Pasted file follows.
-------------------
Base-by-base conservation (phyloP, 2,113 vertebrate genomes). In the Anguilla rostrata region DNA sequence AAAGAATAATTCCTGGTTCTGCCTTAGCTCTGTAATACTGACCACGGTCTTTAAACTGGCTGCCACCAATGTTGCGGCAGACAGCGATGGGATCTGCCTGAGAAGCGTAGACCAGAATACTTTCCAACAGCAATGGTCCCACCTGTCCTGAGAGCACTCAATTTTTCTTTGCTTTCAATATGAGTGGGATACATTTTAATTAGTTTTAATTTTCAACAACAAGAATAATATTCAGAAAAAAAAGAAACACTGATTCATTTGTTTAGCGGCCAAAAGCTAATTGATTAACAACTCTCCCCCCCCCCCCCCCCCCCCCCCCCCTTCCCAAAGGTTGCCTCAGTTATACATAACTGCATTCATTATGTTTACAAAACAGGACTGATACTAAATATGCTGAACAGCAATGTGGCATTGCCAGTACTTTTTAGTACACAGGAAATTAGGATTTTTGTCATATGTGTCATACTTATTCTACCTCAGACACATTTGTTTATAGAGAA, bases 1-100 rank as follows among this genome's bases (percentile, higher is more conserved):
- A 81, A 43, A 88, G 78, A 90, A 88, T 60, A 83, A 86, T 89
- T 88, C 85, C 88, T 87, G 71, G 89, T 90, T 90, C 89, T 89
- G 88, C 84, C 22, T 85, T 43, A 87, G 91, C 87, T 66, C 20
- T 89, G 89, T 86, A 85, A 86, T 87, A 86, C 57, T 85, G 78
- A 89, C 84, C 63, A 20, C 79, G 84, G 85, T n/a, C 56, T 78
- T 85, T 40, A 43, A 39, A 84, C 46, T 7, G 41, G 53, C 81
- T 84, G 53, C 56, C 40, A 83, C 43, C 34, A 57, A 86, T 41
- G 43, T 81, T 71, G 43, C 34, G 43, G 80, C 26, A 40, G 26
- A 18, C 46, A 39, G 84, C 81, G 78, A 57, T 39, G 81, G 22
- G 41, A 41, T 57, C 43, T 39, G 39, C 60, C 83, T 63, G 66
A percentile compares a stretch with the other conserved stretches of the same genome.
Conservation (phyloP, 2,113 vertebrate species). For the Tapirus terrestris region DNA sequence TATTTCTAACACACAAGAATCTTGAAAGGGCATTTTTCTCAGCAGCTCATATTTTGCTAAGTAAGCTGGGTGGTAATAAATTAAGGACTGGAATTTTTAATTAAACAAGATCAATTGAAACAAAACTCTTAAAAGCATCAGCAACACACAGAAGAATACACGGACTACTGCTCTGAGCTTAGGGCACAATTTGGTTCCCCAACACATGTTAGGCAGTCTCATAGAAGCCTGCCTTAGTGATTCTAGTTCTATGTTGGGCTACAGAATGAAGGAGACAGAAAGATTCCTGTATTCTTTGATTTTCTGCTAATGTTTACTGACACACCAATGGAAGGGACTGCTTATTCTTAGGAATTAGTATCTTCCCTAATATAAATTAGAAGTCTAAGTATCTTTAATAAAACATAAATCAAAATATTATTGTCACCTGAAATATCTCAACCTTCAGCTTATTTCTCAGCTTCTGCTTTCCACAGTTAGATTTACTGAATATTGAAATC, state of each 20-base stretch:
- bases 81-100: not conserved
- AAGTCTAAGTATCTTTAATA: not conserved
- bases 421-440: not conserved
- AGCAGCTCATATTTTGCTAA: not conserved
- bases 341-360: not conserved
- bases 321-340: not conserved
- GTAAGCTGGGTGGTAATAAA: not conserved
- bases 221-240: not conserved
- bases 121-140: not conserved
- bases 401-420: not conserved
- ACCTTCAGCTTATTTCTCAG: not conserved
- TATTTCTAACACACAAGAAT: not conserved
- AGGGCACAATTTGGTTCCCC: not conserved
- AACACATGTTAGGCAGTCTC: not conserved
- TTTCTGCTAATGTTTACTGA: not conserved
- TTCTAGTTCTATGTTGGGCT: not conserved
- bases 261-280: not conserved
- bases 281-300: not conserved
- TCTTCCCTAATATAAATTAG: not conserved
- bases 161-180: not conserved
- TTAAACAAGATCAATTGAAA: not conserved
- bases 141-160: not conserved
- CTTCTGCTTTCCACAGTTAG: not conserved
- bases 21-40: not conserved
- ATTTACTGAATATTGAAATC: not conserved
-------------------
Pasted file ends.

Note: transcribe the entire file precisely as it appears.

Base-by-base conservation (phyloP, 2,113 vertebrate genomes). In the Anguilla rostrata region DNA sequence AAAGAATAATTCCTGGTTCTGCCTTAGCTCTGTAATACTGACCACGGTCTTTAAACTGGCTGCCACCAATGTTGCGGCAGACAGCGATGGGATCTGCCTGAGAAGCGTAGACCAGAATACTTTCCAACAGCAATGGTCCCACCTGTCCTGAGAGCACTCAATTTTTCTTTGCTTTCAATATGAGTGGGATACATTTTAATTAGTTTTAATTTTCAACAACAAGAATAATATTCAGAAAAAAAAGAAACACTGATTCATTTGTTTAGCGGCCAAAAGCTAATTGATTAACAACTCTCCCCCCCCCCCCCCCCCCCCCCCCCCTTCCCAAAGGTTGCCTCAGTTATACATAACTGCATTCATTATGTTTACAAAACAGGACTGATACTAAATATGCTGAACAGCAATGTGGCATTGCCAGTACTTTTTAGTACACAGGAAATTAGGATTTTTGTCATATGTGTCATACTTATTCTACCTCAGACACATTTGTTTATAGAGAA, bases 1-100 rank as follows among this genome's bases (percentile, higher is more conserved):
- A 81, A 43, A 88, G 78, A 90, A 88, T 60, A 83, A 86, T 89
- T 88, C 85, C 88, T 87, G 71, G 89, T 90, T 90, C 89, T 89
- G 88, C 84, C 22, T 85, T 43, A 87, G 91, C 87, T 66, C 20
- T 89, G 89, T 86, A 85, A 86, T 87, A 86, C 57, T 85, G 78
- A 89, C 84, C 63, A 20, C 79, G 84, G 85, T n/a, C 56, T 78
- T 85, T 40, A 43, A 39, A 84, C 46, T 7, G 41, G 53, C 81
- T 84, G 53, C 56, C 40, A 83, C 43, C 34, A 57, A 86, T 41
- G 43, T 81, T 71, G 43, C 34, G 43, G 80, C 26, A 40, G 26
- A 18, C 46, A 39, G 84, C 81, G 78, A 57, T 39, G 81, G 22
- G 41, A 41, T 57, C 43, T 39, G 39, C 60, C 83, T 63, G 66
A percentile compares a stretch with the other conserved stretches of the same genome.
Conservation (phyloP, 2,113 vertebrate species). For the Tapirus terrestris region DNA sequence TATTTCTAACACACAAGAATCTTGAAAGGGCATTTTTCTCAGCAGCTCATATTTTGCTAAGTAAGCTGGGTGGTAATAAATTAAGGACTGGAATTTTTAATTAAACAAGATCAATTGAAACAAAACTCTTAAAAGCATCAGCAACACACAGAAGAATACACGGACTACTGCTCTGAGCTTAGGGCACAATTTGGTTCCCCAACACATGTTAGGCAGTCTCATAGAAGCCTGCCTTAGTGATTCTAGTTCTATGTTGGGCTACAGAATGAAGGAGACAGAAAGATTCCTGTATTCTTTGATTTTCTGCTAATGTTTACTGACACACCAATGGAAGGGACTGCTTATTCTTAGGAATTAGTATCTTCCCTAATATAAATTAGAAGTCTAAGTATCTTTAATAAAACATAAATCAAAATATTATTGTCACCTGAAATATCTCAACCTTCAGCTTATTTCTCAGCTTCTGCTTTCCACAGTTAGATTTACTGAATATTGAAATC, state of each 20-base stretch:
- bases 81-100: not conserved
- AAGTCTAAGTATCTTTAATA: not conserved
- bases 421-440: not conserved
- AGCAGCTCATATTTTGCTAA: not conserved
- bases 341-360: not conserved
- bases 321-340: not conserved
- GTAAGCTGGGTGGTAATAAA: not conserved
- bases 221-240: not conserved
- bases 121-140: not conserved
- bases 401-420: not conserved
- ACCTTCAGCTTATTTCTCAG: not conserved
- TATTTCTAACACACAAGAAT: not conserved
- AGGGCACAATTTGGTTCCCC: not conserved
- AACACATGTTAGGCAGTCTC: not conserved
- TTTCTGCTAATGTTTACTGA: not conserved
- TTCTAGTTCTATGTTGGGCT: not conserved
- bases 261-280: not conserved
- bases 281-300: not conserved
- TCTTCCCTAATATAAATTAG: not conserved
- bases 161-180: not conserved
- TTAAACAAGATCAATTGAAA: not conserved
- bases 141-160: not conserved
- CTTCTGCTTTCCACAGTTAG: not conserved
- bases 21-40: not conserved
- ATTTACTGAATATTGAAATC: not conserved